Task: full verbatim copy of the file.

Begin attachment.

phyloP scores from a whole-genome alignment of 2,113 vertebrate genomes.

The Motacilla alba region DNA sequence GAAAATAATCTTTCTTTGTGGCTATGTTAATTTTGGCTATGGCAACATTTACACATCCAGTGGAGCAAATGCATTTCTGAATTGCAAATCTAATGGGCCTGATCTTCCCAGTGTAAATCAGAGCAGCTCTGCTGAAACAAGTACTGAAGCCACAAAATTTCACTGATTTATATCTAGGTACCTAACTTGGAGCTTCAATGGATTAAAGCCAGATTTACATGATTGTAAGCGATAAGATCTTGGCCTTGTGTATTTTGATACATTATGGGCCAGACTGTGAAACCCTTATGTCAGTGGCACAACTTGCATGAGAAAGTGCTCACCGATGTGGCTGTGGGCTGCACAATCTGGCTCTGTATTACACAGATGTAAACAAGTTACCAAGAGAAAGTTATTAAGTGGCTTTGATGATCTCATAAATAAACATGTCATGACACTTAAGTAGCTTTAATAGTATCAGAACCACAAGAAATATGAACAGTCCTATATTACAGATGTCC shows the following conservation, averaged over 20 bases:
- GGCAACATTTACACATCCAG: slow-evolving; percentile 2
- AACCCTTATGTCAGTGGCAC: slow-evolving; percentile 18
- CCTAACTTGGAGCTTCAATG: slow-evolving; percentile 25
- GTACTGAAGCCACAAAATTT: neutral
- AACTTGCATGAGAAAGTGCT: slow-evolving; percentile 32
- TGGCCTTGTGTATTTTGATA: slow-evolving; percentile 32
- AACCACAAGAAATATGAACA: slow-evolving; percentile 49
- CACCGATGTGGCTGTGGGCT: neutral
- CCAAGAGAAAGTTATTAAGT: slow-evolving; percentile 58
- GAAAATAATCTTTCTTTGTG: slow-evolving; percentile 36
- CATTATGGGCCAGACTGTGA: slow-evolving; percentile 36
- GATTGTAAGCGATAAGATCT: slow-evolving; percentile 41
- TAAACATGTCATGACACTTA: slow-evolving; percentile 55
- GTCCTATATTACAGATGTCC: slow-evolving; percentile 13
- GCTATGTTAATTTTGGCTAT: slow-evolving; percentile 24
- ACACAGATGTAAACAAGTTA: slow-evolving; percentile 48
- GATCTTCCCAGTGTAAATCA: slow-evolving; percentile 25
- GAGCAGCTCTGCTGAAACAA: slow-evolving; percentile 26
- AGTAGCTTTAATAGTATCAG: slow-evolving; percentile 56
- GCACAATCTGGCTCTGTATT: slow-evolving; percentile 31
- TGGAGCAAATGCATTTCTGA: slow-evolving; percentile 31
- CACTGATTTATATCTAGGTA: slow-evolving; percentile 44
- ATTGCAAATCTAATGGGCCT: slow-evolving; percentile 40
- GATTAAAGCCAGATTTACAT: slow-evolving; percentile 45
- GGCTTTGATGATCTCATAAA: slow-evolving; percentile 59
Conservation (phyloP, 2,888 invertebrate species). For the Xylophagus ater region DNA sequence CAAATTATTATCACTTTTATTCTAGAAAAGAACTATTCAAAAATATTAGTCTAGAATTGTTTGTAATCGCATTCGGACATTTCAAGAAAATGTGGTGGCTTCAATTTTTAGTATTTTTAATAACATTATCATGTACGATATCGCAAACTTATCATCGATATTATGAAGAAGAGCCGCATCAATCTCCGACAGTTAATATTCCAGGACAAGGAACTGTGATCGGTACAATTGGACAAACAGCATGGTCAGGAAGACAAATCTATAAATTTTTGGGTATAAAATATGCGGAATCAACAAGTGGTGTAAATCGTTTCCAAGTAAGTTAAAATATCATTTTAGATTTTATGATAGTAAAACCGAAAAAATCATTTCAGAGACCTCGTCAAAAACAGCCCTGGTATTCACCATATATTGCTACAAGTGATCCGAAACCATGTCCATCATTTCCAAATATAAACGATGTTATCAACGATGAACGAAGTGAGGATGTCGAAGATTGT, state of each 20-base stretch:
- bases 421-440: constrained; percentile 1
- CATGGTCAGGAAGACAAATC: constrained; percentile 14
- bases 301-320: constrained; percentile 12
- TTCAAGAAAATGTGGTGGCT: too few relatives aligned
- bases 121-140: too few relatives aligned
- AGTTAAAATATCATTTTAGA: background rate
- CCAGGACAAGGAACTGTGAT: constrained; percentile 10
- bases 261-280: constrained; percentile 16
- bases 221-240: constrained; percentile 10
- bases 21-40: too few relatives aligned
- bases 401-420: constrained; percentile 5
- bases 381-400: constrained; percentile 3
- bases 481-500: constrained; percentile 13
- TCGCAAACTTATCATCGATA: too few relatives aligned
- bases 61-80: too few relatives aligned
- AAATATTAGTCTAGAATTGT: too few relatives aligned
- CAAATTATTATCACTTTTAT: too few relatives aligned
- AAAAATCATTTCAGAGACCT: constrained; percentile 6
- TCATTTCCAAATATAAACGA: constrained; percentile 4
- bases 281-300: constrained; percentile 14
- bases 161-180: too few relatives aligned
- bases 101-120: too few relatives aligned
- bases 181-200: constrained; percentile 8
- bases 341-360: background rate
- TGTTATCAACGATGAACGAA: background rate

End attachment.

phyloP scores from a whole-genome alignment of 2,113 vertebrate genomes.

The Motacilla alba region DNA sequence GAAAATAATCTTTCTTTGTGGCTATGTTAATTTTGGCTATGGCAACATTTACACATCCAGTGGAGCAAATGCATTTCTGAATTGCAAATCTAATGGGCCTGATCTTCCCAGTGTAAATCAGAGCAGCTCTGCTGAAACAAGTACTGAAGCCACAAAATTTCACTGATTTATATCTAGGTACCTAACTTGGAGCTTCAATGGATTAAAGCCAGATTTACATGATTGTAAGCGATAAGATCTTGGCCTTGTGTATTTTGATACATTATGGGCCAGACTGTGAAACCCTTATGTCAGTGGCACAACTTGCATGAGAAAGTGCTCACCGATGTGGCTGTGGGCTGCACAATCTGGCTCTGTATTACACAGATGTAAACAAGTTACCAAGAGAAAGTTATTAAGTGGCTTTGATGATCTCATAAATAAACATGTCATGACACTTAAGTAGCTTTAATAGTATCAGAACCACAAGAAATATGAACAGTCCTATATTACAGATGTCC shows the following conservation, averaged over 20 bases:
- GGCAACATTTACACATCCAG: slow-evolving; percentile 2
- AACCCTTATGTCAGTGGCAC: slow-evolving; percentile 18
- CCTAACTTGGAGCTTCAATG: slow-evolving; percentile 25
- GTACTGAAGCCACAAAATTT: neutral
- AACTTGCATGAGAAAGTGCT: slow-evolving; percentile 32
- TGGCCTTGTGTATTTTGATA: slow-evolving; percentile 32
- AACCACAAGAAATATGAACA: slow-evolving; percentile 49
- CACCGATGTGGCTGTGGGCT: neutral
- CCAAGAGAAAGTTATTAAGT: slow-evolving; percentile 58
- GAAAATAATCTTTCTTTGTG: slow-evolving; percentile 36
- CATTATGGGCCAGACTGTGA: slow-evolving; percentile 36
- GATTGTAAGCGATAAGATCT: slow-evolving; percentile 41
- TAAACATGTCATGACACTTA: slow-evolving; percentile 55
- GTCCTATATTACAGATGTCC: slow-evolving; percentile 13
- GCTATGTTAATTTTGGCTAT: slow-evolving; percentile 24
- ACACAGATGTAAACAAGTTA: slow-evolving; percentile 48
- GATCTTCCCAGTGTAAATCA: slow-evolving; percentile 25
- GAGCAGCTCTGCTGAAACAA: slow-evolving; percentile 26
- AGTAGCTTTAATAGTATCAG: slow-evolving; percentile 56
- GCACAATCTGGCTCTGTATT: slow-evolving; percentile 31
- TGGAGCAAATGCATTTCTGA: slow-evolving; percentile 31
- CACTGATTTATATCTAGGTA: slow-evolving; percentile 44
- ATTGCAAATCTAATGGGCCT: slow-evolving; percentile 40
- GATTAAAGCCAGATTTACAT: slow-evolving; percentile 45
- GGCTTTGATGATCTCATAAA: slow-evolving; percentile 59
Conservation (phyloP, 2,888 invertebrate species). For the Xylophagus ater region DNA sequence CAAATTATTATCACTTTTATTCTAGAAAAGAACTATTCAAAAATATTAGTCTAGAATTGTTTGTAATCGCATTCGGACATTTCAAGAAAATGTGGTGGCTTCAATTTTTAGTATTTTTAATAACATTATCATGTACGATATCGCAAACTTATCATCGATATTATGAAGAAGAGCCGCATCAATCTCCGACAGTTAATATTCCAGGACAAGGAACTGTGATCGGTACAATTGGACAAACAGCATGGTCAGGAAGACAAATCTATAAATTTTTGGGTATAAAATATGCGGAATCAACAAGTGGTGTAAATCGTTTCCAAGTAAGTTAAAATATCATTTTAGATTTTATGATAGTAAAACCGAAAAAATCATTTCAGAGACCTCGTCAAAAACAGCCCTGGTATTCACCATATATTGCTACAAGTGATCCGAAACCATGTCCATCATTTCCAAATATAAACGATGTTATCAACGATGAACGAAGTGAGGATGTCGAAGATTGT, state of each 20-base stretch:
- bases 421-440: constrained; percentile 1
- CATGGTCAGGAAGACAAATC: constrained; percentile 14
- bases 301-320: constrained; percentile 12
- TTCAAGAAAATGTGGTGGCT: too few relatives aligned
- bases 121-140: too few relatives aligned
- AGTTAAAATATCATTTTAGA: background rate
- CCAGGACAAGGAACTGTGAT: constrained; percentile 10
- bases 261-280: constrained; percentile 16
- bases 221-240: constrained; percentile 10
- bases 21-40: too few relatives aligned
- bases 401-420: constrained; percentile 5
- bases 381-400: constrained; percentile 3
- bases 481-500: constrained; percentile 13
- TCGCAAACTTATCATCGATA: too few relatives aligned
- bases 61-80: too few relatives aligned
- AAATATTAGTCTAGAATTGT: too few relatives aligned
- CAAATTATTATCACTTTTAT: too few relatives aligned
- AAAAATCATTTCAGAGACCT: constrained; percentile 6
- TCATTTCCAAATATAAACGA: constrained; percentile 4
- bases 281-300: constrained; percentile 14
- bases 161-180: too few relatives aligned
- bases 101-120: too few relatives aligned
- bases 181-200: constrained; percentile 8
- bases 341-360: background rate
- TGTTATCAACGATGAACGAA: background rate